Say what you want about Kim Kardashian; she’s brainless or talentless or a complete marketing genius. Whether you love her or hate her, she’s tapped into the zeitgeist in a way that no one else has in recent years. But I’m less concerned with why we’re so fascinated with her–she’s rich, she has drama, she’s hot– and more interested in how oddly prolific Kim can inadvertently be. Whether it’s something she happens to say to Oprah or simply the way she conducts her life, there’s no doubt that Kim has a certain confidence and je ne sais quoi that we could all stand to learn from. Here are a few of the lessons I’ve learned from Kimmy. Keep reading »
Last night, Gwyneth Paltrow hosted a Democratic National Committee fundraiser at her LA home with a guest list that included President Obama, and announced that the issue of equal pay is “very important to me as a working mother.” Here we go again. (She also told Obama that night that he’s “so handsome I can’t speak properly,” but that’s a whole different kind of facepalm for another day). Paltrow, a mother of two who makes $19 million a year being a movie star and “running” GOOP, sees herself as a martyr for the masses of working moms because she seems to believe that her ultra-comfy lifestyle is a prime example of the typical life of a working mother. While I think it’s a great thing that a Hollywood star is attempting to use their influence to advocate for women (and I think she really does have good intentions), her efforts are completely off base. Again.
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In an interview with Pride Source magazine, Annie Lennox said that Beyoncé’s feminism is “tokenistic” and not genuine, going on to say the following about the recent rash of celebrities who are declaring themselves feminists:
“I’d like to sit down (with her). I think I’d like to sit down with quite a few artists and talk to them. I’d like to listen to them; I’d like to hear what they truly think.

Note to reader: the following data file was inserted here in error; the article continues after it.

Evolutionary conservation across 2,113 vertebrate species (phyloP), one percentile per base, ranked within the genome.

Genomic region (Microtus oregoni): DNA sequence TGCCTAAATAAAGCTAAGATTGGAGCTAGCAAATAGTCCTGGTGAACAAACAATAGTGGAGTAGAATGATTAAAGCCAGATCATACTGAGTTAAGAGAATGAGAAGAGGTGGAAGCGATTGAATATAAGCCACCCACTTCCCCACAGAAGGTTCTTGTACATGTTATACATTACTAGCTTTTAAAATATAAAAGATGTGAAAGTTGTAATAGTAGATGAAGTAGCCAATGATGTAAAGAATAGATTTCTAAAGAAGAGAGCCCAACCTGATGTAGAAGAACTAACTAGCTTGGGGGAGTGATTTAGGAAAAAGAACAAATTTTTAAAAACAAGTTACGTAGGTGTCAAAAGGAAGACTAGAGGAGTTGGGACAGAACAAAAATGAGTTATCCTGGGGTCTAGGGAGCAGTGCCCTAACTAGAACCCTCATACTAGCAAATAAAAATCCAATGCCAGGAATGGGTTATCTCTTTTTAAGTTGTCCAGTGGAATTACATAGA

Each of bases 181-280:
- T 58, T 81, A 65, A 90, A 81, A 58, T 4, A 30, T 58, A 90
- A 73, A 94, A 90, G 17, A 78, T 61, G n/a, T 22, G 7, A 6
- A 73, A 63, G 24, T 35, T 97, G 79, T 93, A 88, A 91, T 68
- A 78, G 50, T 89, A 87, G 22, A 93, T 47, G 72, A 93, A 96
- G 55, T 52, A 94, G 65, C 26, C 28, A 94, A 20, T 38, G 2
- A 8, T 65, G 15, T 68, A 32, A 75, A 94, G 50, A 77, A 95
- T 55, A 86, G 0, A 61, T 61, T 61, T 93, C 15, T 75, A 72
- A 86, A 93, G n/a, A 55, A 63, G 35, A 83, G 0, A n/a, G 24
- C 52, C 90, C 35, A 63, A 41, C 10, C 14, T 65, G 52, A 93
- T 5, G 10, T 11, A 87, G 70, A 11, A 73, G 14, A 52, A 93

I see a lot of it as them taking the word hostage and using it to promote themselves, but I don’t think they necessarily represent wholeheartedly the depths of feminism — no, I don’t. I think for many it’s very convenient and it looks great and it looks radical, but I have some issues with it. I have issues with it. Of course I do. I think it’s a cheap shot.”
This reads to me a lot like Mommy Feminist wanting to have a sit-down with widdle ignorant baby faux-feminist, no? What is “the depths of feminism”? Why is Annie Lennox’s feminism deeper than Beyoncé’s? Keep reading »
If you haven’t heard already, let me be the one to fill you in: Blake Lively is pregnant! Lively, an actress and Martha Stewart wannabe (without the jail time, one hopes), announced her pregnancy via her lifestyle website Preserve. I’m actually fairly surprised that no media outlet hasn’t jumped all over writing “Will Blake Lively be able to ‘Preserve’ her body post-baby?” but sadly, such double entendre headlines are most likely around the corner.
Preserve serves up a wistful, dreamy, fanciful, and 99 percent unattainable aesthetic, unless you happen to have an extra $150 to spend on pants that look like an upside down sweatshirt or want to drop $65 on something that looks like it was made by my 2nd grade son. And, I have a sneaking suspicion that all things pregnancy will be treated similarly. But here’s the thing: pregnancy isn’t all that dreamy and fanciful. Sure, you can take some heavily filtered but no less gorgeous photos of you cupping the new life inside of you with the sun shining down, but that’s not really representative of pregnancy as a whole. And when you think about it, I can understand why. Nobody wants to talk about the not-so-perfect parts of pregnancy. Nobody wants to talk about the icky, weird, or strange parts. Nobody wants to preserve those parts. But, just in case, I’ll share a few so we can get a balanced look at what pregnancy is really like. Keep reading »
Amanda Bynes took to Twitter earlier this morning to post a series of extremely upsetting accusations against her father, Rick Bynes, who she says verbally and physically abused her as a child, fondled himself in front of her, and asked her if she wanted to have sex with him. Then she tweeted that a microchip in her brain that her father made her get made her make the accusations, which she is now, sort of retracting, though she hasn’t deleted the initial tweets. Keep reading »